Sony Action Cam
Sony’s Action Cam is a digital video and still camera, designed to capture a first-person perspective in ‘extreme’ outdoor sports and activities. It competes with GoPro’s Hero camera, which currently monopolises the ‘sports that might kill you’ video camera market in New Zealand.
Harley Ogier | Wednesday, March 06 2013
Product type: Digital video camera
RRP incl GST: $492
- Records 1080p at 30fps, or 720p at 30, 60 or 120fps
- Selectable 120/170-degree field of view
- Wi-Fi and USB connectivity
- Includes waterproof housing, adhesive mounts and 4GB card
A great tool for the outdoor adventurer, which ships with a good ‘starter pack’ of accessories.
Sony’s Action Cam is a digital video and still camera, designed to capture a first-person perspective in ‘extreme’ outdoor sports and activities. It’s surely intended to compete with GoPro’s Hero camera, which currently monopolises the ‘sports that might kill you’ video camera market in New Zealand.
I haven’t tested the GoPro Hero, so the only comparisons I can make are visual or based on spec. That said, there’s one obvious difference that should be noted: the GoPro Hero is shaped like a traditional compact camera, a rectangle with the lens on the largest side. It’s totally the wrong shape to strap to the side of your ski goggles, or the top of a helmet.
Sony’s Action Cam is shaped like a traditional video camera – an ideal shape to strap to the side of your head, or the frame of your dirt bike, or the dorsal fin of your extreme sports dolphin. It’s a massive plus in the Action Cam’s favour, and I simply cannot understand why GoPro didn’t use a similar design.
The Action Cam has a simple three-button interface with a small, text-only monochrome LCD. Most of the settings are easy enough to figure out from the display alone, particularly if you’ve used a video camera before – things like setting resolution, frame rate and image stabilisation.
Some of the options are a little more obscure thanks to the tiny display and heavy use of abbreviations, but the menu system isn’t too deep, and a quick glance at the manual will sort you out in no time. This is a camera made for people who want to shoot video, not for people who want to tweak camera settings for hours.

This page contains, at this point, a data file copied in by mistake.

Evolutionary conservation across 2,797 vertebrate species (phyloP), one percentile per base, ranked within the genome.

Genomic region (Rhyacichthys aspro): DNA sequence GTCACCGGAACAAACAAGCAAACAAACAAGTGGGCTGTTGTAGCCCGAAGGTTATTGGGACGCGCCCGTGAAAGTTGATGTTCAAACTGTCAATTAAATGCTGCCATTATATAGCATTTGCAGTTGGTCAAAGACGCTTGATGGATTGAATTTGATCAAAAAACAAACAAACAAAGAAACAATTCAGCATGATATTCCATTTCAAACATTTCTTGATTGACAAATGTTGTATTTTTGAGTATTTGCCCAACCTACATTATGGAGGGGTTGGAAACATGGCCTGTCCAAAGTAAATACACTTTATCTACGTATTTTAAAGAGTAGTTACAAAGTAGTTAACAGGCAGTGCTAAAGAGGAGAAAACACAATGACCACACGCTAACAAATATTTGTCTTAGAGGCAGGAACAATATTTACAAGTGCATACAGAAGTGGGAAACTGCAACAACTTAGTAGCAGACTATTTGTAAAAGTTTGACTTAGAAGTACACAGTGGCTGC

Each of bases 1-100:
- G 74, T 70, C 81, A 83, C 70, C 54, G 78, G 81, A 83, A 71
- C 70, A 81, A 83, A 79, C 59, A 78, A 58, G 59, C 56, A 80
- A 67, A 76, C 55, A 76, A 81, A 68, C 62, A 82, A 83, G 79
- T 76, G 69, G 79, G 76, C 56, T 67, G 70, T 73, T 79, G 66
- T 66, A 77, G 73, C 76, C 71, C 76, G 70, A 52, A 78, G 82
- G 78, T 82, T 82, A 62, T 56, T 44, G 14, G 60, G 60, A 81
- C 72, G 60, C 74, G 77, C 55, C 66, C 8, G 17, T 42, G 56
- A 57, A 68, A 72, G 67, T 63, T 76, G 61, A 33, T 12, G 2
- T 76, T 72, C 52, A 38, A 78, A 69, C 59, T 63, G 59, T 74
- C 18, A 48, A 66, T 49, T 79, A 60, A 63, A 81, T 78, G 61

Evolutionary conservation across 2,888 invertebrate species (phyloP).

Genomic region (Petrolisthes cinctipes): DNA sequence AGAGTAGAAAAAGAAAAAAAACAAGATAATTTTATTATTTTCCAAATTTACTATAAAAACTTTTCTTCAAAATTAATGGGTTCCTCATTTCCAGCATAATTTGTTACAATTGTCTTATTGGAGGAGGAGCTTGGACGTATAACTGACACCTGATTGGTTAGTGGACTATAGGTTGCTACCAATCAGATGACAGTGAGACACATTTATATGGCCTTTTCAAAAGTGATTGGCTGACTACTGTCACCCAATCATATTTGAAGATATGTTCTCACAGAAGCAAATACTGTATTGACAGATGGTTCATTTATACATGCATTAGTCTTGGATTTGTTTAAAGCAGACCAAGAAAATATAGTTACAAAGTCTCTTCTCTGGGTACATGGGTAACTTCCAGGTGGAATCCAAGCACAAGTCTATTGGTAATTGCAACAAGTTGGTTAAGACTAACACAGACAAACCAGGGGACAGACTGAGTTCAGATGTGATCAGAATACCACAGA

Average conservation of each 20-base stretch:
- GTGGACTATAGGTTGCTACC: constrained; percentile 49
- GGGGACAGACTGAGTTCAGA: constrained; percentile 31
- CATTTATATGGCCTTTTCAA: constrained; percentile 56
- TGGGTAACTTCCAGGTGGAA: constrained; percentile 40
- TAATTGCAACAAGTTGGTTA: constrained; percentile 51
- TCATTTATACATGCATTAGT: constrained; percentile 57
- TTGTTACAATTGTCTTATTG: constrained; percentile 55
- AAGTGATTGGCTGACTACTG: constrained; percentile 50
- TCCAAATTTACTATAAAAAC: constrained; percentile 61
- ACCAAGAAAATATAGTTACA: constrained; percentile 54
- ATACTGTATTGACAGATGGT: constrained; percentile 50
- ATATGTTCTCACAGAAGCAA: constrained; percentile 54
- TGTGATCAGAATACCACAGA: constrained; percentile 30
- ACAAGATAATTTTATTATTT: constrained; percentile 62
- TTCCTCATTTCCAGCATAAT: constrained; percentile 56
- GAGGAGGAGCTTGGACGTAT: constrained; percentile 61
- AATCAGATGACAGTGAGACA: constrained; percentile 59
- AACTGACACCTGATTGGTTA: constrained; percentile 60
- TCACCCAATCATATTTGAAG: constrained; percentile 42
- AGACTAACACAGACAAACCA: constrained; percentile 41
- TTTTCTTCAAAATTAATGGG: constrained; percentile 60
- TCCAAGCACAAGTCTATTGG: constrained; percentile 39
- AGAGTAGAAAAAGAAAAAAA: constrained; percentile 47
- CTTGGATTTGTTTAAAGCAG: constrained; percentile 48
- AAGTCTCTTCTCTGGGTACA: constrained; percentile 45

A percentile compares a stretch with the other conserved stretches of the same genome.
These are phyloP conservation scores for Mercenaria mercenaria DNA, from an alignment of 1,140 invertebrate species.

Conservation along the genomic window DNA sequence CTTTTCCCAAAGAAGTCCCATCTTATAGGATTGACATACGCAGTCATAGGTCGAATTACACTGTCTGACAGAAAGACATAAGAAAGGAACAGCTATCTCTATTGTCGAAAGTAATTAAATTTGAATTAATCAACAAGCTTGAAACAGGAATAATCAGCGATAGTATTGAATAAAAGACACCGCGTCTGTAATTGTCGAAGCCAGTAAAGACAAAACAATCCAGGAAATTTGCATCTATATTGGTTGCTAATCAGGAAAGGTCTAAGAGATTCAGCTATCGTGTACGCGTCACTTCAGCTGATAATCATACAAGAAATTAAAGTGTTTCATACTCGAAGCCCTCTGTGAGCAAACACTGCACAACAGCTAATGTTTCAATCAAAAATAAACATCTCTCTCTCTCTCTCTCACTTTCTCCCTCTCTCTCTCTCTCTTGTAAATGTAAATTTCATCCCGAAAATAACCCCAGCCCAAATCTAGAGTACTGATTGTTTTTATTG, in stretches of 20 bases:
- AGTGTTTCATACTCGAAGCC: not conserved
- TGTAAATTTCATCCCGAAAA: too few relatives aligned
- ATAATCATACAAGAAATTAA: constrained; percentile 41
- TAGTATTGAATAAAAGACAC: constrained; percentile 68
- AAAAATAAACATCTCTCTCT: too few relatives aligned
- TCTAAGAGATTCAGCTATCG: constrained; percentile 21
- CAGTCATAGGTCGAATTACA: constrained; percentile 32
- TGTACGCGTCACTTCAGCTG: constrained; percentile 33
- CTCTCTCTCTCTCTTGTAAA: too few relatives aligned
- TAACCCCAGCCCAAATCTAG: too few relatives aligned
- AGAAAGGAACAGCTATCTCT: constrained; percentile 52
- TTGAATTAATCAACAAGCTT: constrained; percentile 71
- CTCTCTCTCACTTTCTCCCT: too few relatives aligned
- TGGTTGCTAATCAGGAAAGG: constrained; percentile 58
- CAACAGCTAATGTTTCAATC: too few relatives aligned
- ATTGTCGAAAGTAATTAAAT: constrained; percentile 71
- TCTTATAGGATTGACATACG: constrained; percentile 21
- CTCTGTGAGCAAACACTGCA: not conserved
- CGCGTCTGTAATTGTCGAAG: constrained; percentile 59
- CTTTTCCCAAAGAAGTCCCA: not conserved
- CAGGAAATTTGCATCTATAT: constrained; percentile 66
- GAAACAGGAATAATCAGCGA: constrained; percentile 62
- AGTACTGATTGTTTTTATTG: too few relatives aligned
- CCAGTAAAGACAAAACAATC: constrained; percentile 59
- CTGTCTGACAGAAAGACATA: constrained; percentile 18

The camera is sold with a clear housing, waterproof to 60 metres. The record button is accessible through the case, but the other two menu buttons aren’t. The case has a standard tripod socket on the base. A screw-on adapter turns the tripod socket into a quick-release clamp, which fits a pair of adhesive pads included in the box. One has a flat base, and the other is curved to fit a gently rounded surface like the top of a helmet. Additional pads are available for $25, as the adhesive is not reusable.
Additional mounting options are available from Sony at $50 each, including headband and handlebar-compatible brackets.
Video can be recorded in 1080p at 30fps, or 720p at 30, 60 or 120fps. Playback speed is always set at 30fps – the higher speeds result in slow-motion footage. It’s not nearly the 500-1000fps you might’ve seen used in TV shows such as MythBusters, but 120fps does let you capture a lot of fast-moving action that you’d otherwise miss. The downside is that high-speed recording requires a lot of light. It’s great on a sunny day outdoors, but you’re likely to get grainy results indoors or in dim conditions.
The field of view can be set to 120 or an ultra-wide 170 degrees via the menu system.
Overall video quality was great, with reasonable low-light performance at the ‘normal’ 30fps. Sound quality from the built-in microphone was good with the case off, but muffled with it on. That does make sense, given that the case is completely watertight. It doesn’t feel like a real disadvantage, as the kind of video you’d shoot with the Action Cam is the kind of video you’d add a hard-rock or screechy metal soundtrack to before your YouTube upload.
Storage is microSD – a 4GB card is supplied in the box. Videos are recorded in MPEG4-AVC/H.264 (playable by almost all devices), and can be accessed in a number of ways. You can remove the card and use a card reader, connect the camera to your PC via USB 2.0 (it appears as a removable drive), or connect the camera to your PC, smartphone or tablet via Wi-Fi (it appears as a media device).
Wi-Fi is a nice touch, as it allows you to preview video on your smartphone before you get home to your laptop. An optional app also lets you use your smartphone as a viewfinder, great if you’re trying to find the right camera positioning. This can otherwise be difficult, as the camera lacks any kind of viewfinder and it’s hard to visualise just how much the wide-angle lens will be able to see.
Another very nice touch is the optional handheld grip with a 2.7-inch flip-out LCD screen, available for $130. This turns the Action Cam into a tiny conventional video camera, great if you’re putting it into the hands of an observer for some third-person action footage. We weren’t able to test the grip as samples weren’t available at the time of writing.
Overall, the Sony Action Cam is a marvellous little tool for capturing extreme sports and other action video. Our only complaints would be the obscurity of the menu system, and the fact that only the record button can be accessed through the waterproof housing. Being able to change settings or enable the Wi-Fi connectivity without removing the camera from its housing would be a major plus, as removing the camera from its housing ‘in the field’ may expose it to whatever you’re trying to protect it from in the first place.
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